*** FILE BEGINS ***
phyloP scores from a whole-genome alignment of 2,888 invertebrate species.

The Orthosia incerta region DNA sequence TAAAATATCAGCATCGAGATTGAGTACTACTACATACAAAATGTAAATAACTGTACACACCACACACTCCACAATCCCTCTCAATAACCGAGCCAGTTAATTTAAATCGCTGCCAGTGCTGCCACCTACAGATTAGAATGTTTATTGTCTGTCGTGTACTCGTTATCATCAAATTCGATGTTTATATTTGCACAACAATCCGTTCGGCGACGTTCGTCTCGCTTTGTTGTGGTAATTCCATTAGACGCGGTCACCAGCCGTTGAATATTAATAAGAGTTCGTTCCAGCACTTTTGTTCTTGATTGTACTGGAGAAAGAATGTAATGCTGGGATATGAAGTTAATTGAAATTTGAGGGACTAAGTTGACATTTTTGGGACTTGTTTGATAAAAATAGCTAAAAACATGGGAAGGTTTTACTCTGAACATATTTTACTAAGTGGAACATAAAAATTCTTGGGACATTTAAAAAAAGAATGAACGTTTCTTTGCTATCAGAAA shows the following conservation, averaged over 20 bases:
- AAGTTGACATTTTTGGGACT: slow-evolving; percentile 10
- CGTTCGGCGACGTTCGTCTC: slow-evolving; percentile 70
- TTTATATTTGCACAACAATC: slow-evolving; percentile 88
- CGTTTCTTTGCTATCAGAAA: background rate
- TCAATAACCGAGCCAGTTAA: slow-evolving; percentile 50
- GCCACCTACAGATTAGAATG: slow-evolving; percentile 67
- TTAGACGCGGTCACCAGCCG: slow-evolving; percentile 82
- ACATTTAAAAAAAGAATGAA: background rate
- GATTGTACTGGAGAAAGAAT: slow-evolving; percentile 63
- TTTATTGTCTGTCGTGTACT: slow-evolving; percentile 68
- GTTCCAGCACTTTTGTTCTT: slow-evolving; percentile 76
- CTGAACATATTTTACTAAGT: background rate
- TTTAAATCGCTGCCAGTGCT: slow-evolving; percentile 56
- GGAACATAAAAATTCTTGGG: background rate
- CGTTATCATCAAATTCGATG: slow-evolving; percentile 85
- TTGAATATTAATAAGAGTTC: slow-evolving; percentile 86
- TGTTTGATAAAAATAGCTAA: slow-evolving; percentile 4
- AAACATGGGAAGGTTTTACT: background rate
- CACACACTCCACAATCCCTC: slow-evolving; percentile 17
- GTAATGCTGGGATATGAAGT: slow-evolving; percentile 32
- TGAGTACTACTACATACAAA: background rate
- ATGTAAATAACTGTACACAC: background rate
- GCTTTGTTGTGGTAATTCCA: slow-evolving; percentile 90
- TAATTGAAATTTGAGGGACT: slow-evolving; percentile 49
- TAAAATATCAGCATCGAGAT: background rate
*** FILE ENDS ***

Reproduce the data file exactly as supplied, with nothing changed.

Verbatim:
phyloP scores from a whole-genome alignment of 2,888 invertebrate species.

The Orthosia incerta region DNA sequence TAAAATATCAGCATCGAGATTGAGTACTACTACATACAAAATGTAAATAACTGTACACACCACACACTCCACAATCCCTCTCAATAACCGAGCCAGTTAATTTAAATCGCTGCCAGTGCTGCCACCTACAGATTAGAATGTTTATTGTCTGTCGTGTACTCGTTATCATCAAATTCGATGTTTATATTTGCACAACAATCCGTTCGGCGACGTTCGTCTCGCTTTGTTGTGGTAATTCCATTAGACGCGGTCACCAGCCGTTGAATATTAATAAGAGTTCGTTCCAGCACTTTTGTTCTTGATTGTACTGGAGAAAGAATGTAATGCTGGGATATGAAGTTAATTGAAATTTGAGGGACTAAGTTGACATTTTTGGGACTTGTTTGATAAAAATAGCTAAAAACATGGGAAGGTTTTACTCTGAACATATTTTACTAAGTGGAACATAAAAATTCTTGGGACATTTAAAAAAAGAATGAACGTTTCTTTGCTATCAGAAA shows the following conservation, averaged over 20 bases:
- AAGTTGACATTTTTGGGACT: slow-evolving; percentile 10
- CGTTCGGCGACGTTCGTCTC: slow-evolving; percentile 70
- TTTATATTTGCACAACAATC: slow-evolving; percentile 88
- CGTTTCTTTGCTATCAGAAA: background rate
- TCAATAACCGAGCCAGTTAA: slow-evolving; percentile 50
- GCCACCTACAGATTAGAATG: slow-evolving; percentile 67
- TTAGACGCGGTCACCAGCCG: slow-evolving; percentile 82
- ACATTTAAAAAAAGAATGAA: background rate
- GATTGTACTGGAGAAAGAAT: slow-evolving; percentile 63
- TTTATTGTCTGTCGTGTACT: slow-evolving; percentile 68
- GTTCCAGCACTTTTGTTCTT: slow-evolving; percentile 76
- CTGAACATATTTTACTAAGT: background rate
- TTTAAATCGCTGCCAGTGCT: slow-evolving; percentile 56
- GGAACATAAAAATTCTTGGG: background rate
- CGTTATCATCAAATTCGATG: slow-evolving; percentile 85
- TTGAATATTAATAAGAGTTC: slow-evolving; percentile 86
- TGTTTGATAAAAATAGCTAA: slow-evolving; percentile 4
- AAACATGGGAAGGTTTTACT: background rate
- CACACACTCCACAATCCCTC: slow-evolving; percentile 17
- GTAATGCTGGGATATGAAGT: slow-evolving; percentile 32
- TGAGTACTACTACATACAAA: background rate
- ATGTAAATAACTGTACACAC: background rate
- GCTTTGTTGTGGTAATTCCA: slow-evolving; percentile 90
- TAATTGAAATTTGAGGGACT: slow-evolving; percentile 49
- TAAAATATCAGCATCGAGAT: background rate